What type and caliber gun should I bring on a prairie dog hunt?


For starters, we recommend that you bring more than one gun.  First of all, sometimes you will get into so much shooting that your barrel will heat up and it is handy to have another firearm to use while the other cools off.  Secondly, if you have a breakage with your gun, you are going to want a back-up.


We suggest that your primary gun be a bolt-action rifle, for accuracy, equipped with at least a 12x scope.  A more powerful scope may be advantageous, however above 12x you will want to use an adjustable scope (for the closer shots).  Lots of shooters use a 6x to 20x variable / adjustable scope, it seems to work well for them.


You can use any caliber you prefer.  However, here’s how we sort them out:


For close in shots the .17HMR & .22LR are plenty.  You may also want to use a 22LR handgun for great sport on some shots.  The distance you are shooting and the wind conditions may be an issue with these smaller calibers with lighter loads.  The next step up in caliber that we consider would be the .220 Swift.  This load would handle the intermediate ranges.


For all around use and flexibility, the favorite is the .223 (specifically the 55gr, ballistic tip).    Limited recoil, accurate, economical and effective.  We have had success with this rifle/load out to 400+ yards.



If you are looking to “reach out” and touch a long-range target, you might consider the 22.250 or.243 caliber.


From our viewpoint, larger calibers than the above fall into the heading of “personal preference”.  Suffice to say, if you like to shoot prairie dogs with a .308 or 30.06 round … go for it.


How much ammo should I bring with me?


It is difficult to say how much ammo you will need.  It depends on your abilities and intentions.  For example, if you are a seasoned shooter and you will be focused on just prairie dogs and you will be shooting a three-day hunt, you may want to budget about 300 rounds per day.  If you just like to shoot, you might want to bump that up a little.  So the answer is relative to your intentions. 


As for us, here’s what we do for a three-day hunt.  Bring a .22LR handgun and a semi-auto .22LR rifle.  Also bring a .223 bolt action rifle.  For theses guns we pack a minimum of 1,000 rounds each of .22LR and .223.  You can bring more than you need; it’s not always easy to find what you didn’t bring.


Exactly where will I be located on my prairie dog hunt?


It depends on the time of year, the game you’re after and the local hunting and weather conditions.  We are constantly looking for and finding private land available to us.  The bottom line is, we go where the action is.  We will work out the details of your shoot as your booking date nears.  You’ll have plenty of time to make plans, travel and lodging arrangements.


What regulations are there when hunting prairie dogs?


In Wyoming the prairie dog is not considered a game animal, it is viewed as a pest.  You are not required to have a hunting license.  There is no closed season on private property.  Certain government / public owned lands have restricted hunting seasons.  You are not required to wear hunter’s orange while in the field.  You may use any caliber gun to hunt prairie dogs.  There are no bag limits.  However, you will need a Hunter’s Safety Certificate if you were born after December 31, 1965.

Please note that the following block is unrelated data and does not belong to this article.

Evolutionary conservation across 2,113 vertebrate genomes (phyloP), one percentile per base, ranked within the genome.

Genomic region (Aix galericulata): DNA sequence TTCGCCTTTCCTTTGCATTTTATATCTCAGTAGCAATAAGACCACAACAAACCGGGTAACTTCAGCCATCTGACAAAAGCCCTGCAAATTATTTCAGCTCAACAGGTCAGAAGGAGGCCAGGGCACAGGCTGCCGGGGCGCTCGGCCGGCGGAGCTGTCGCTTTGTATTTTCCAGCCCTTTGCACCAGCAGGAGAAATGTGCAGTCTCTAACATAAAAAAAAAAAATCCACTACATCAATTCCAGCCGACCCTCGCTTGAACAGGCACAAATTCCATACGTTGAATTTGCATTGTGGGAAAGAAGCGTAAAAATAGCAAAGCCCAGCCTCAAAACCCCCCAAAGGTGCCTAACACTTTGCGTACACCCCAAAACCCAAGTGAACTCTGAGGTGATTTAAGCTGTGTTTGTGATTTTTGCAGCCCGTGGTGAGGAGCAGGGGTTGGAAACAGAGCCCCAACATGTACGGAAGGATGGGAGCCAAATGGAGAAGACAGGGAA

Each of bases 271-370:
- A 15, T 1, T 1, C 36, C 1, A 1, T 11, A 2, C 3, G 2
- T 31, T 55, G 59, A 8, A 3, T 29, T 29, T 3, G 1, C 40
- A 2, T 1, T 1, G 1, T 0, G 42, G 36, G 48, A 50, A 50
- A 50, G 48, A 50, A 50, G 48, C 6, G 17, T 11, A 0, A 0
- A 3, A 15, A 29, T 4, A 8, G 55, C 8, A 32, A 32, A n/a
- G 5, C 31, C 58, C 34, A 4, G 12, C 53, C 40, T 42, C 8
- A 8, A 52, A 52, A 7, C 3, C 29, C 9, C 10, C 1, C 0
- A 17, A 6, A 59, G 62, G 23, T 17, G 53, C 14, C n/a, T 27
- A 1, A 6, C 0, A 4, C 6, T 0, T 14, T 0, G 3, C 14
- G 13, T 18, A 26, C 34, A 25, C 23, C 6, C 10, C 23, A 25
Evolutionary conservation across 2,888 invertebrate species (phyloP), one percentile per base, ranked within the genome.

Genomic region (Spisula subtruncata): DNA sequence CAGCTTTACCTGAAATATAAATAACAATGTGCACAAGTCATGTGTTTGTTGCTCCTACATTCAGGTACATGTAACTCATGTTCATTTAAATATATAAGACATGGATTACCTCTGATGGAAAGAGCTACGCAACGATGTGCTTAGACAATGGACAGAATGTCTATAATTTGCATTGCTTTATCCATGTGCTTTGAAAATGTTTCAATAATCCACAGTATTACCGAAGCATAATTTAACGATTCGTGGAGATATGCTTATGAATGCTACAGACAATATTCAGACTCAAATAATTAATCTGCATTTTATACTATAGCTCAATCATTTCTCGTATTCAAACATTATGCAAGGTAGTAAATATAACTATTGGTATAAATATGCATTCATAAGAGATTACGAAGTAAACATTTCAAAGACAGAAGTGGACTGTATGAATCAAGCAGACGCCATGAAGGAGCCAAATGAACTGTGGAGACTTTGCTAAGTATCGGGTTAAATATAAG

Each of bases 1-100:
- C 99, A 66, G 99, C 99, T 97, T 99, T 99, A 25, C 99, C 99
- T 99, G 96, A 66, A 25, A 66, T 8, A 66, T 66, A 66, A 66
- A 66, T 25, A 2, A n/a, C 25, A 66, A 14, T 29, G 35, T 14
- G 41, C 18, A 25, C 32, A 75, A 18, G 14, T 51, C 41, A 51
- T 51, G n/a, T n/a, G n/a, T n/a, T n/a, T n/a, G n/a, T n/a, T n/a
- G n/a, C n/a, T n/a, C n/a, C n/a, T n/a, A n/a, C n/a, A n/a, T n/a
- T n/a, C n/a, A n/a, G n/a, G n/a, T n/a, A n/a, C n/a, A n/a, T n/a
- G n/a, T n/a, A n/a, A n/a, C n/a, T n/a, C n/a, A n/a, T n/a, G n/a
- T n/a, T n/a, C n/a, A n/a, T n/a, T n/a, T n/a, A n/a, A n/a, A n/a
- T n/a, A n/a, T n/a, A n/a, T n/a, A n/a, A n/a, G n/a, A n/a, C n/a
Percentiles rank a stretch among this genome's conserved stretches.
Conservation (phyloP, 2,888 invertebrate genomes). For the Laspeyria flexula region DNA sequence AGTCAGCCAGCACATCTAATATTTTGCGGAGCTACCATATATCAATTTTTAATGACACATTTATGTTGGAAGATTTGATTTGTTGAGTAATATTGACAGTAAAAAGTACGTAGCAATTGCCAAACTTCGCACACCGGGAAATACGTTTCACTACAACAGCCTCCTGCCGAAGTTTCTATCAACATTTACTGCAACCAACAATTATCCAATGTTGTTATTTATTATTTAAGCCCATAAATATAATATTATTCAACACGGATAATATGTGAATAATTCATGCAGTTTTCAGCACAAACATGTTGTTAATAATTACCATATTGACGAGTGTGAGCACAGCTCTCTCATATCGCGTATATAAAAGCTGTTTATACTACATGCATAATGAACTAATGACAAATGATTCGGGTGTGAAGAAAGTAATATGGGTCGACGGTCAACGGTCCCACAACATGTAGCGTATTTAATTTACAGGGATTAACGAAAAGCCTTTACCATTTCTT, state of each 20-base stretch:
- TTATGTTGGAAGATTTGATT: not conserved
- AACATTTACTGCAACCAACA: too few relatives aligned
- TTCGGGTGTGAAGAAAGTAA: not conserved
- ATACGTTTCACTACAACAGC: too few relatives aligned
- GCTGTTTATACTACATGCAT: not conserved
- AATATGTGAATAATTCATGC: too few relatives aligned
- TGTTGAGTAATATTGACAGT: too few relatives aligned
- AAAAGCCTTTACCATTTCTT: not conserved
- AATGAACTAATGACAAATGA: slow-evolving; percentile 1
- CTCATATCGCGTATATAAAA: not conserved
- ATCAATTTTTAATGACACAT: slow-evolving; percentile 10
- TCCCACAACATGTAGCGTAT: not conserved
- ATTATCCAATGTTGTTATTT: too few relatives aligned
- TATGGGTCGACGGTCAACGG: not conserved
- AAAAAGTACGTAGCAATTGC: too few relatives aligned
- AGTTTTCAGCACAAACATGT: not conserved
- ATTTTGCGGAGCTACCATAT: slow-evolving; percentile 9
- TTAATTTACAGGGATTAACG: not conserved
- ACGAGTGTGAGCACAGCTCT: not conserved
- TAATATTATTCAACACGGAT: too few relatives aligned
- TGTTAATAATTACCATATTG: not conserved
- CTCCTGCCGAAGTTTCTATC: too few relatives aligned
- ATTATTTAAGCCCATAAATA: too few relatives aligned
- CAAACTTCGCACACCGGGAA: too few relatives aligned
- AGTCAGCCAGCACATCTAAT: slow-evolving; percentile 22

There are general hunting regulations, i.e.  Land Access, Endangered Species, etc.


There are regulations regarding the possession and transportation of firearms.  These rules / laws are not specific to prairie dog hunting; they apply to anyone, anytime they are involved with the possession, use and transportation of firearms.  You are responsible to be informed of these laws.  Here are a few websites where you may find useful information:


National Rifle Association - Gun Laws               Wyoming Game & Fish


State of Wyoming Official Website                      OUR  LINKS  Page



Know the law !



What happens if it rains ?


Prairie dogs don’t come out in the rain very much.  They usually hold up in their burrows until it stops raining.  So you just don’t hunt if it’s raining.


If you are out in the field when it starts raining on you … you are very likely going to be stuck in the mud until things dry out.  The dry, hard ground quickly turns into “Gumbo Mud”.  Even 4x4 vehicles can find themselves mired down.


The best bet is to stay out of the field if it has recently rained.  If you are in the field and it is threatening to rain … make your way off of the two-tracks to the nearest gravel road and then head for the blacktop.  Be alert.  The weather can and does change quickly from partly cloudy to mostly muddy in short order.


What do I do if someone challenges me being on the property ?


As our client you will be hunting on private property where we have leased from the owner the hunting rights for the season.


You will be provided with credentials.  If you are asked for identification, simply inform them that you are our client and show them your credentials.  If there is any further question of your presence on the property, just leave the property and contact us immediately.  Please do not engage in any argument or unpleasant exchange.  We will handle any points of contention.


Having said this, we have never had any of our clients challenged on any hunt.  Our expectation is that unless you are in some manner being unsafe, irresponsible or destructive, you will not be approached by anyone.



Got a question ?  … Give us a call.


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